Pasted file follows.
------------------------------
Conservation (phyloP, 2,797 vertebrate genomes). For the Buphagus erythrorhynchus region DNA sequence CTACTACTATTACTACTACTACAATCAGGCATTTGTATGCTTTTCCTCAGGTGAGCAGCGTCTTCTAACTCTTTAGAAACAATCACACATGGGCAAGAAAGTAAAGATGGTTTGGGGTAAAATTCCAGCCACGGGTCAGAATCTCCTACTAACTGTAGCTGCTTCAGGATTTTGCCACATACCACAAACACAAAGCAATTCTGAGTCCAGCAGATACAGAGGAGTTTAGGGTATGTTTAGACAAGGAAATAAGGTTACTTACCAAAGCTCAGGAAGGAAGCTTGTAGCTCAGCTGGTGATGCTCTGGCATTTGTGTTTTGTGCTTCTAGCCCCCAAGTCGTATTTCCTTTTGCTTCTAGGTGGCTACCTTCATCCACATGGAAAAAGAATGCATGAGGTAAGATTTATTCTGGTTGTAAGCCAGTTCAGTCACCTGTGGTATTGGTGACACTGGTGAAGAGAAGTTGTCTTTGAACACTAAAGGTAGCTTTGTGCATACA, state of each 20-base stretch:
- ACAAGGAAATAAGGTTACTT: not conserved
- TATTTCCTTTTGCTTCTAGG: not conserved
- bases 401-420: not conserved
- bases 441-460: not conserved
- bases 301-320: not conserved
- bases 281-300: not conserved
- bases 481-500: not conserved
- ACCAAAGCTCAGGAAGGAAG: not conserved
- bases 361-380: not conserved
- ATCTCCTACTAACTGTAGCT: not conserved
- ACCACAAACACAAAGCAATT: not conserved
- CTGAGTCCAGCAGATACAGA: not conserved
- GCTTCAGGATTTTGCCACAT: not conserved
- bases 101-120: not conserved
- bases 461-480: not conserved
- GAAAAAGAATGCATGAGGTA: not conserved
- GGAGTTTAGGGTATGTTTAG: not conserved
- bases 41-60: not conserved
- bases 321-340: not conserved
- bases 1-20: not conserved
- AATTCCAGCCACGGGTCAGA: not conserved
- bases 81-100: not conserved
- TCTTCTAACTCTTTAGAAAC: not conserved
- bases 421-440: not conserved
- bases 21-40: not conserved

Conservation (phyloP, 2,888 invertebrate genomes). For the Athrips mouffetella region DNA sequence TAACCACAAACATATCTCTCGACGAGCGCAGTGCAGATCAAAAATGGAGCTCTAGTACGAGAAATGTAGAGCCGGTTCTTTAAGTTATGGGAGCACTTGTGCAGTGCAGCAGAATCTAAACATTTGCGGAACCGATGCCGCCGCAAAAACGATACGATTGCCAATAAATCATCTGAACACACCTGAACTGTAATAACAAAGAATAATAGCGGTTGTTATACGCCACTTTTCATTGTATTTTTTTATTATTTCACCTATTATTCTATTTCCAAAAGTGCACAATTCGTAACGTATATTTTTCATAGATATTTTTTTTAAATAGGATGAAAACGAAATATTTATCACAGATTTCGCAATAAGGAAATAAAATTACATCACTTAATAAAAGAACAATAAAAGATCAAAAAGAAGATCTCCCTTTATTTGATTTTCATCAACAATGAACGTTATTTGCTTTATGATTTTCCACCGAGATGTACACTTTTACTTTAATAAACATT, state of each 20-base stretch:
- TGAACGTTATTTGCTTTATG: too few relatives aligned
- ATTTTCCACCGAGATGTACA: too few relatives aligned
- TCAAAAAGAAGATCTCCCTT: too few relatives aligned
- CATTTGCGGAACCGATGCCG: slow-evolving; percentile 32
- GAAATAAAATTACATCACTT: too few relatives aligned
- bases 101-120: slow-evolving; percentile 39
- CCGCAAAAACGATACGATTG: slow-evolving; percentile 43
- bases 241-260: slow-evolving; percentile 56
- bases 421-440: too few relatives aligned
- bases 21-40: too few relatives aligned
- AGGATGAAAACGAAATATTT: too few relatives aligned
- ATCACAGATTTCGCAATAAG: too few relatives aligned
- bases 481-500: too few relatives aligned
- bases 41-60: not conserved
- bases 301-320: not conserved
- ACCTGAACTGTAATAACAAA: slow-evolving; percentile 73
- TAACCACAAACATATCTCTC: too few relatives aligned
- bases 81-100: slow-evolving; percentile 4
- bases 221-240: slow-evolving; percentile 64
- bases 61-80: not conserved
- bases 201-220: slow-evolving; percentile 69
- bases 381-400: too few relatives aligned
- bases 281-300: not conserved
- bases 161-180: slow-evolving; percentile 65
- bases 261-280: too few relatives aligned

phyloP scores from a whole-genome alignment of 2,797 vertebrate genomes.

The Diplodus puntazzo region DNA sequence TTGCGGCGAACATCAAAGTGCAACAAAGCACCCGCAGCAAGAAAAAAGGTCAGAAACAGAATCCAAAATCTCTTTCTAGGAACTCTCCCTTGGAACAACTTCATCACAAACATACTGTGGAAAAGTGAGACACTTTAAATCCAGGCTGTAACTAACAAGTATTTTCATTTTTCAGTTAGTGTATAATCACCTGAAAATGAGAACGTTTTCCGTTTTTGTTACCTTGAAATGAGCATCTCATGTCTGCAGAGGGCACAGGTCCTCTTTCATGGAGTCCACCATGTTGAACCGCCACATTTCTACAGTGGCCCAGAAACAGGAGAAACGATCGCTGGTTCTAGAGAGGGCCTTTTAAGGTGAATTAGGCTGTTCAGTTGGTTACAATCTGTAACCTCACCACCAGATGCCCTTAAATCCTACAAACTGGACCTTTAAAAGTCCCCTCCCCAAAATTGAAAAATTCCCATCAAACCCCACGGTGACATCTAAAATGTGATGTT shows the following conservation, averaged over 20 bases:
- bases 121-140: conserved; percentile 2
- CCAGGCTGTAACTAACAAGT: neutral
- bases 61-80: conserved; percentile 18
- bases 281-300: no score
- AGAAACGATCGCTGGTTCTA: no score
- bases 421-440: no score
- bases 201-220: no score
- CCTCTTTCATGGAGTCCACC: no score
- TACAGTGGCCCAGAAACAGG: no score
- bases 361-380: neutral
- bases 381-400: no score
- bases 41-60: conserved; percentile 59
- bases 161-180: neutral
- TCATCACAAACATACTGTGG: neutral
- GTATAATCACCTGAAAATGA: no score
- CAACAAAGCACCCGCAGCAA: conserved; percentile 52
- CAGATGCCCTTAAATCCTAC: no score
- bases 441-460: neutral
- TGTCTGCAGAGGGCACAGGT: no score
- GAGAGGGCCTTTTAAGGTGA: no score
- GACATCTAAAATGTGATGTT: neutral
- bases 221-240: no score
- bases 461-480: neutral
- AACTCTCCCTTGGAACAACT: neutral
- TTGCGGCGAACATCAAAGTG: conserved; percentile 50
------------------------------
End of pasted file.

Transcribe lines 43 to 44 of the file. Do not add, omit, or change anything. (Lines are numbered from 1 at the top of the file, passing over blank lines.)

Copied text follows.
- ACCTGAACTGTAATAACAAA: slow-evolving; percentile 73
- TAACCACAAACATATCTCTC: too few relatives aligned